Of course it has to be someone you enjoy talking with though, long distance really foregrounds conversation and communication. The funny thing is, when I was with my ex, I know it wasn't for long, but when we were together in London we mainly shared physical experiences: going places and eating and seeing things and touching and love making. But when she went back to Japan, those five or six weeks were the best weeks of the whole relationship. We talked so much, we had to as we skyped everyday and really got to know each other so much better and had so many laughs. I saw sides to her I didn't know existed when she was in London.

But if it's not someone you relish talking with, then yeah it's not going to work, but that's the only kind of person I want to be with anyway. The funny thing with this girl who is breaking my heart right now, is that I never felt that "end of the conversation" feeling that you describe, ayase. As someone who loves talking I know that feeling well, but I really didn't think me and her ever came close to that "what do we talk about" stage, I didn't think we'd ever come to that stage, we have so much in common that conversation could be endless. Though maybe she feels differently and maybe she has tired of me.

edit: I have no idea how she feels or what she is going through. All I know is I am baffled.
 
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Vashdaman

Za Warudo
Ok I'm going to write out that part that I edited out again, kind of.

So when I apologised for if my affectionate poem made her uncomfortable and asked if we could skype and I promised I would be normal and just talk as we used to, she replied saying my poem didn't make her uncomfortable and we could skype this weekend and that she's looking forward to it. I was so happy. But when we were supposed to skype tonight she messaged me saying "I can't skype, I have to go out from now on, I'll send you a message if I have time". Initially I thought that she must be avoiding me and fobbing me off and still feeling uncomfortable, but now, after reading ayase's post, I'm wondering if she really is just so used to doing exactly what she wants and setting her own agenda in the real world, that she really isn't uncomfortable and her feelings haven't changed from what she stated they were two weeks ago, but simply an internet boyfriend like me is nothing more than an afterthought in her clearly mental schedule (I have no idea what she is doing! Maybe she is Abe Shinzo after he's let his hair down in his rare off duty moments which he chooses to share with me on skype, except she's not ring wing so she can't be Abe?)?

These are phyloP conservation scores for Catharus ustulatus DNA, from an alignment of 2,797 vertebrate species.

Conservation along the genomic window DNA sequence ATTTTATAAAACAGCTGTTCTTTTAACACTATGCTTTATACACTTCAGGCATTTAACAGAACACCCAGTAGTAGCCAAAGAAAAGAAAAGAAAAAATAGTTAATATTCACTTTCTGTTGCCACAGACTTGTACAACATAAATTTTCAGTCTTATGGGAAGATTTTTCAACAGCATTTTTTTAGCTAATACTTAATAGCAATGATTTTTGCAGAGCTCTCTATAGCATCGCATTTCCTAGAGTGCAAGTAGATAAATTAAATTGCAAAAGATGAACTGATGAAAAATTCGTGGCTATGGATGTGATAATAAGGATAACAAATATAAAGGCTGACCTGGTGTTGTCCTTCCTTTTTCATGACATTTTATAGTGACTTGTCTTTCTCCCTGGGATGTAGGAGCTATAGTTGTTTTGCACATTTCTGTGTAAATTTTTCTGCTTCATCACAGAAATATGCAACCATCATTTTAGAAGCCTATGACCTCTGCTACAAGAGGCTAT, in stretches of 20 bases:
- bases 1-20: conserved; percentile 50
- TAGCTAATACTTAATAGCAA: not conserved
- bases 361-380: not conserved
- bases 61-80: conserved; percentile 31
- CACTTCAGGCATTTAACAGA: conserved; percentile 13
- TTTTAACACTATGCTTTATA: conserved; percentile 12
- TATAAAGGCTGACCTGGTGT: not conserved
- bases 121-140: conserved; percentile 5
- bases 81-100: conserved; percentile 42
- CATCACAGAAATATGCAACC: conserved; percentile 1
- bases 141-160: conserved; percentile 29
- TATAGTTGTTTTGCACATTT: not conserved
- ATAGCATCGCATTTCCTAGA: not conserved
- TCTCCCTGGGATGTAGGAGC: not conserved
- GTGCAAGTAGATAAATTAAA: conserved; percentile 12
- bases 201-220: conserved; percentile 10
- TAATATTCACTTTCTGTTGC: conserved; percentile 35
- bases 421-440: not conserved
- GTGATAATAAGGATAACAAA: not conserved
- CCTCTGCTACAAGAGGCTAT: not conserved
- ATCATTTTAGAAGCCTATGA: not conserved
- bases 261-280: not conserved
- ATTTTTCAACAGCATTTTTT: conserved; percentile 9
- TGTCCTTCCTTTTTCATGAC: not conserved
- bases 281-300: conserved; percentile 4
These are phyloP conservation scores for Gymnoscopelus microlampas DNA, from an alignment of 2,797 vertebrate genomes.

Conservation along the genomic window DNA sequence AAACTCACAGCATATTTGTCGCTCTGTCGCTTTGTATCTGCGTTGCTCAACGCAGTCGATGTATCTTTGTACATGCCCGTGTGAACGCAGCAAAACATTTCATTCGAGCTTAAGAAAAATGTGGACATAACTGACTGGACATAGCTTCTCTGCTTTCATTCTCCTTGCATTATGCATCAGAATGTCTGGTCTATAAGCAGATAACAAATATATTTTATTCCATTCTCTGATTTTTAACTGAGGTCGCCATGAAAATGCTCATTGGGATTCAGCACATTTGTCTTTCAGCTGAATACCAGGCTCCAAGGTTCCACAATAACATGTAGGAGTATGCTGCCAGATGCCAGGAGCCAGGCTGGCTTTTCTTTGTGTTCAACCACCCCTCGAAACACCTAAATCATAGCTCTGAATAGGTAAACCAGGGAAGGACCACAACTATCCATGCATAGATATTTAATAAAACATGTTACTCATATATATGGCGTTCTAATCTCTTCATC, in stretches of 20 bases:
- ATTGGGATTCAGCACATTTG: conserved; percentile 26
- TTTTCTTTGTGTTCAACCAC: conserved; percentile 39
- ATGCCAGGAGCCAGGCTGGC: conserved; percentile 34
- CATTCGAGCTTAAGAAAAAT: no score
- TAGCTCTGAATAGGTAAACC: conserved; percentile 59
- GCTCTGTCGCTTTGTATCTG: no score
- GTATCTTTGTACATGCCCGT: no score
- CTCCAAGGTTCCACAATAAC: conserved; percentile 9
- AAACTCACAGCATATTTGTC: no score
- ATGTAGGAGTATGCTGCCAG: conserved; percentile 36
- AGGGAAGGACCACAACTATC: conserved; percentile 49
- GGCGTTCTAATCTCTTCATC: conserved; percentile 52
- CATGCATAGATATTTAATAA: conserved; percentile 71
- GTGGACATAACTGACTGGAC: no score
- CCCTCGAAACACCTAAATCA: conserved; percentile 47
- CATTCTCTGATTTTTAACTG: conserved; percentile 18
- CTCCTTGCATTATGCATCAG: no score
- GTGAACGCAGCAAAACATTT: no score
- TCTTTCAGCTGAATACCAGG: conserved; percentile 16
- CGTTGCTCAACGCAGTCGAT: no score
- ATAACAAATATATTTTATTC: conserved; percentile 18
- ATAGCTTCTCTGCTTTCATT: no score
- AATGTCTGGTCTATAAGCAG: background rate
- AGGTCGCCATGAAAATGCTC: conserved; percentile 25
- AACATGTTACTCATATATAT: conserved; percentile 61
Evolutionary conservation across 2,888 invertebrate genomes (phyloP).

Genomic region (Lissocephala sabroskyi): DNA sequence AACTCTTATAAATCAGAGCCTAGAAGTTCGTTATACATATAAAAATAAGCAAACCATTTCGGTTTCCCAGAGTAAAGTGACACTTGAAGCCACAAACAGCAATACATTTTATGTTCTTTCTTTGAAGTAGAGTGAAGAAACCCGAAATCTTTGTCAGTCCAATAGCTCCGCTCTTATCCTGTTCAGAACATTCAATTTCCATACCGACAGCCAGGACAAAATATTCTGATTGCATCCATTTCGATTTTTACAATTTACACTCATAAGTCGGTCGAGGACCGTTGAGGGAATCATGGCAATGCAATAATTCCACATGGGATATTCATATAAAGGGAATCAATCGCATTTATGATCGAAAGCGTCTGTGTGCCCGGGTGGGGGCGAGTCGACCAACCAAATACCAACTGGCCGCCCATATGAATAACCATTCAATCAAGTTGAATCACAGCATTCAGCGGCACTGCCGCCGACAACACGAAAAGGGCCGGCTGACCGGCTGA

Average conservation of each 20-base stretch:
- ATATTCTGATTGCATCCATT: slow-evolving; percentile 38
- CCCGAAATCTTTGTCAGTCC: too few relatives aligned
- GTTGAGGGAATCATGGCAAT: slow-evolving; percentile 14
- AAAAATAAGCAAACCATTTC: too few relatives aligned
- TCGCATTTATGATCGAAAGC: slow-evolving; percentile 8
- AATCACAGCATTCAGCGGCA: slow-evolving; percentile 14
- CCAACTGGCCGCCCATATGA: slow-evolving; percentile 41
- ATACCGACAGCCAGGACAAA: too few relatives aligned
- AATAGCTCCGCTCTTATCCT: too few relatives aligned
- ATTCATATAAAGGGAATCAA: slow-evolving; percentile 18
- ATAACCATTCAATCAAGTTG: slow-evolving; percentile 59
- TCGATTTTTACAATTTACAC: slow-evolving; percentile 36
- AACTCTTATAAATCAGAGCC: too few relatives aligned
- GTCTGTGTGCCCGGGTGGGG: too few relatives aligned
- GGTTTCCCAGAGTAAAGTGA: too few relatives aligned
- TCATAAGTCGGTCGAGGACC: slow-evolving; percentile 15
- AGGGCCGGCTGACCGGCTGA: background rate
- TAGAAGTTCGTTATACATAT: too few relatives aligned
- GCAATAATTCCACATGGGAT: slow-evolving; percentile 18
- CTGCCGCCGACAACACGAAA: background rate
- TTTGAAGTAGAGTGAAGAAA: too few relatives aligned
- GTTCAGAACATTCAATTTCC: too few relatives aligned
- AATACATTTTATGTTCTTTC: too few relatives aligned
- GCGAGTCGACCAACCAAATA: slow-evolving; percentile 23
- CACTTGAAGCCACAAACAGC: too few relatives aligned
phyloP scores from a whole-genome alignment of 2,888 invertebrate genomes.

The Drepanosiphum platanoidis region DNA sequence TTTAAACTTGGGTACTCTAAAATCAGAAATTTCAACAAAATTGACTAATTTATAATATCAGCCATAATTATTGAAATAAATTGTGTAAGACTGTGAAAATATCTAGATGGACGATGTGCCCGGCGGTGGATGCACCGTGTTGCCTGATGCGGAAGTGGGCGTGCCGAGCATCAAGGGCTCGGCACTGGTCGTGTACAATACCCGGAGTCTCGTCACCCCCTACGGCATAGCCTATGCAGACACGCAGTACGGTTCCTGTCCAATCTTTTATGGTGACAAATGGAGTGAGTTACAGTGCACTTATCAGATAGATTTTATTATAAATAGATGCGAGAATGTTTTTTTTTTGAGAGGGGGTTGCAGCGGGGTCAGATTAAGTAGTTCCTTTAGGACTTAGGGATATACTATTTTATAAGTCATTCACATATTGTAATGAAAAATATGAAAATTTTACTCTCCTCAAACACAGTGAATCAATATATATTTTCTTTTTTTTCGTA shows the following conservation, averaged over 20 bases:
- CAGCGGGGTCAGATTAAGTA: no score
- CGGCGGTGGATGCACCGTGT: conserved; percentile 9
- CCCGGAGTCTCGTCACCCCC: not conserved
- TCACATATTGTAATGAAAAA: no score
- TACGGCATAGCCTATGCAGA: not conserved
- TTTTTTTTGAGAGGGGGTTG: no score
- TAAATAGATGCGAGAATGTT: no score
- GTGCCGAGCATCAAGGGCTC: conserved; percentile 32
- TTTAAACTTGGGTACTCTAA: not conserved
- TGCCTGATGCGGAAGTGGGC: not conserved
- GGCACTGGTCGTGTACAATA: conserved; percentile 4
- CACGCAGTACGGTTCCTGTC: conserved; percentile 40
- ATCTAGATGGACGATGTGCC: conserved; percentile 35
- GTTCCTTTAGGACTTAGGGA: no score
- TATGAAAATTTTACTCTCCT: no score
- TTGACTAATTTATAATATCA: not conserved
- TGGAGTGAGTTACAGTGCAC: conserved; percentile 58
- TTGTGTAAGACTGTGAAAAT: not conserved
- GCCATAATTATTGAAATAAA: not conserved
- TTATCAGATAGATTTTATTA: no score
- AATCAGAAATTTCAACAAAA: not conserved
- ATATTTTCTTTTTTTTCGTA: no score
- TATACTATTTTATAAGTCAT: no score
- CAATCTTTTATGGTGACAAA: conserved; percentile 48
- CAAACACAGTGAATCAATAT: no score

Can that really be? it's true I'm not a busy person, now more than ever obviously, but how can someone realistically be so busy that they can't send a message to their lover in over a week? It boggles my mind. And also considering for the first few months of our friendship it was so much the opposite of this state of sluggish correspondence.

After she cancelled our skype tonight I sent a message asking if anything is wrong and saying that I feel something has changed and she's not comfortable with me anymore. But I'm kind of expecting her to reply with "nope I'm not uncomfortable, just busy" or some such. I love her and I feel like I would be patient for her and endure anything for her, but I'm worried this purgatory has no end in sight. I'll get one message from her a month and keep praying things get better, But will they get better? Has anyone been through this? @ayase any insight here? I am desperate, I can't give up my hope for her while there is still hope.
 
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ayase

State Alchemist
I'm worried this purgatory has no end in sight. I'll get one message from her a month and keep praying things get better, But will they get better? Has anyone been through this? @ayase any insight here? I am desperate, I can't give up my hope while there is still hope.